It's a fun past time, maybe a cool hobby, it could even be the beginning of a great career in writing and film making - if your're good at it, but it's just intrigue and conspiracy theories, leading to speculation and even gossip, while the pursuit of such knowledge may even involve the vice of curiositas ... Although I may be wrong.
Rather than some outdated holdover from the Middle Ages, the vice of curiositas is alive and well. Indeed, one might go so far as to say the Internet made it again a defining vice of our time.
For the medieval schoolmen, curiositas (let us stick to the Latin to avoid contemporary connotations) did not concern knowledge in and of itself, but rather the pursuit of knowledge. Thomas Aquinas thought that knowledge is in and of itself always good, since any act of knowing “feeds” truth to the intellect, which brings the intellect, and hence the soul, ever closer to perfection. Yet Aquinas thought the pursuit of knowledge could sometimes be wrongful, much in the same way as bread retains its nourishing value even if wrongfully pursued by a gluttonous eater on a full stomach. The analogy is apt—Aquinas believed in such a thing as an intellectual appetite—but a limited one. After all, the glutton sins because he eats beyond satiety. But we do not usually acknowledge the existence of a point of intellectual satiety beyond which we must not go. How can knowledge be pursued wrongfully, indeed sinfully?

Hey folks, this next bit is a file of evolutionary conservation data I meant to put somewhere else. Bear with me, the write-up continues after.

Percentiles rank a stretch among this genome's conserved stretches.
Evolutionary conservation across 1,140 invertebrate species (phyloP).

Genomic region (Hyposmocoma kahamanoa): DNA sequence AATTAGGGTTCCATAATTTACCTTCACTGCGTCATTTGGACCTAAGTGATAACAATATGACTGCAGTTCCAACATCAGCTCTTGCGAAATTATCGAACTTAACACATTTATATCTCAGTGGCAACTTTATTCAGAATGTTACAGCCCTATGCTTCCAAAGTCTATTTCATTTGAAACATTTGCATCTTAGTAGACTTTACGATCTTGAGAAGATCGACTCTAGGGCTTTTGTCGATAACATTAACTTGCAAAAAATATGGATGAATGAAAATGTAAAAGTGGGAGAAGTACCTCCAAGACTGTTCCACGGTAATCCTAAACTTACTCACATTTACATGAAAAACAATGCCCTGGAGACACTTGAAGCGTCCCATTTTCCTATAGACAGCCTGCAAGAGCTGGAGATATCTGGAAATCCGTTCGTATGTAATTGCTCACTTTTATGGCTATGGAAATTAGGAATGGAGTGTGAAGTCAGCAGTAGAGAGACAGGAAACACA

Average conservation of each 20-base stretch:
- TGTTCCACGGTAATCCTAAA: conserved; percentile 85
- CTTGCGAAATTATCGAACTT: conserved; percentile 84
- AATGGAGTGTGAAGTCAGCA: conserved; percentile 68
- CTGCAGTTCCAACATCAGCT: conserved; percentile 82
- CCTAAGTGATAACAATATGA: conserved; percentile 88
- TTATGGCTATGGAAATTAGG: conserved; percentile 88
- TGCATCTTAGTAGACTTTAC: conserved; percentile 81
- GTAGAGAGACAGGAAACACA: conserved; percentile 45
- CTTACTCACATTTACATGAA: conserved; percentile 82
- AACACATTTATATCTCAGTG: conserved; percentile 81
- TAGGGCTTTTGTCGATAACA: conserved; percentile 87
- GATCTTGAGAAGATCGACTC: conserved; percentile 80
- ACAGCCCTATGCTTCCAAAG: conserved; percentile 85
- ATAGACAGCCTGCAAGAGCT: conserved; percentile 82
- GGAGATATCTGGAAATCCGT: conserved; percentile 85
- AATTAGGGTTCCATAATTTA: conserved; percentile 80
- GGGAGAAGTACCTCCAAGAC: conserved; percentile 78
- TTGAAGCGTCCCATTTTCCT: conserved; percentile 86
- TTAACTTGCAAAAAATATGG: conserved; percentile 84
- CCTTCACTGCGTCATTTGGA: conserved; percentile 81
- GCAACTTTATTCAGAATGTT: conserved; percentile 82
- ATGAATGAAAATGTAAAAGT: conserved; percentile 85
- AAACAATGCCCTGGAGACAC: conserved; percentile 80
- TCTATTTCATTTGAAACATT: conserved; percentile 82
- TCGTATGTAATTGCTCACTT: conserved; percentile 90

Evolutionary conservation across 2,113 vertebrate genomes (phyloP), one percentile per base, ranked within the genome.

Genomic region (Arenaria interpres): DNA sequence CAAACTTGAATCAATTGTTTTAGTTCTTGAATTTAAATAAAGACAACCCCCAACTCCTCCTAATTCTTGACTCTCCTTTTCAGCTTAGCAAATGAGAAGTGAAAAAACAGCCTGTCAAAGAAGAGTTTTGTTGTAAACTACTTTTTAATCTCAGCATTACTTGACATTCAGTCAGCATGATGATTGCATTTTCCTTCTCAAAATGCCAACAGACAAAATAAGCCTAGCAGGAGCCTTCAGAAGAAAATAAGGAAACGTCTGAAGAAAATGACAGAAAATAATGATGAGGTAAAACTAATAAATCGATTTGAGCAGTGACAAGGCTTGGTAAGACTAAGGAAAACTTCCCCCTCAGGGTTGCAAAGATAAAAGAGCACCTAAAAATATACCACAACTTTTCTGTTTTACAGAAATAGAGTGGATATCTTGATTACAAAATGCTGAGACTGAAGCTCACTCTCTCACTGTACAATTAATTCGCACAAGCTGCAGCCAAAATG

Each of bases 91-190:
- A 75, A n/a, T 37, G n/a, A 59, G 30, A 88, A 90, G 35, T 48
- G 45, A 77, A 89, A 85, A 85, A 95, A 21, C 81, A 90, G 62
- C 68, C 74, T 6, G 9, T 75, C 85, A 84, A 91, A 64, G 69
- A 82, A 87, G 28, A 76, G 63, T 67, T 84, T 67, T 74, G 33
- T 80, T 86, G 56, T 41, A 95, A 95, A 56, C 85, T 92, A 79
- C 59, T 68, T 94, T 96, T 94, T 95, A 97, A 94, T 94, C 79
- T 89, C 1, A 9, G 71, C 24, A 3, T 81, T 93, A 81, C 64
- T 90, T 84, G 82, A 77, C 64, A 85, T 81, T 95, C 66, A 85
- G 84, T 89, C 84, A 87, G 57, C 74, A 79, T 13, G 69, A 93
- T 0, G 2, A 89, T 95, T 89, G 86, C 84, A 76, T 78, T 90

In his Summa Theologiae, Aquinas points to several ways. Gossiping, or endeavoring to know about another’s private affairs. The man who seeks knowledge just so he can take pride in what he knows also engages in curiositas. Then Aquinas borrows Jerome’s harsh words against those who pursue frivolous knowledge, thereby neglecting their duties: “We see priests forsaking the gospels and the prophets, reading stage-plays, and singing the love songs of pastoral idylls.” There is also the man who pursues what far exceeds his understanding, falling into systematic error and hence no knowledge at all. Finally, there is the man who loses sight of the ultimate end of pursuing knowledge, indeed of any pursuit, God.
The virtue Aquinas opposes to curiositas is not humility, but studiousness, that is, knowledge pursued well. Neither does Aquinas condemn empirical observation or even the pursuit of difficult subjects, so long as one possesses genuine ability. - Luis Pinto de Sa
Q. Where's the basement?
H/T to DB for the inspiration of this post.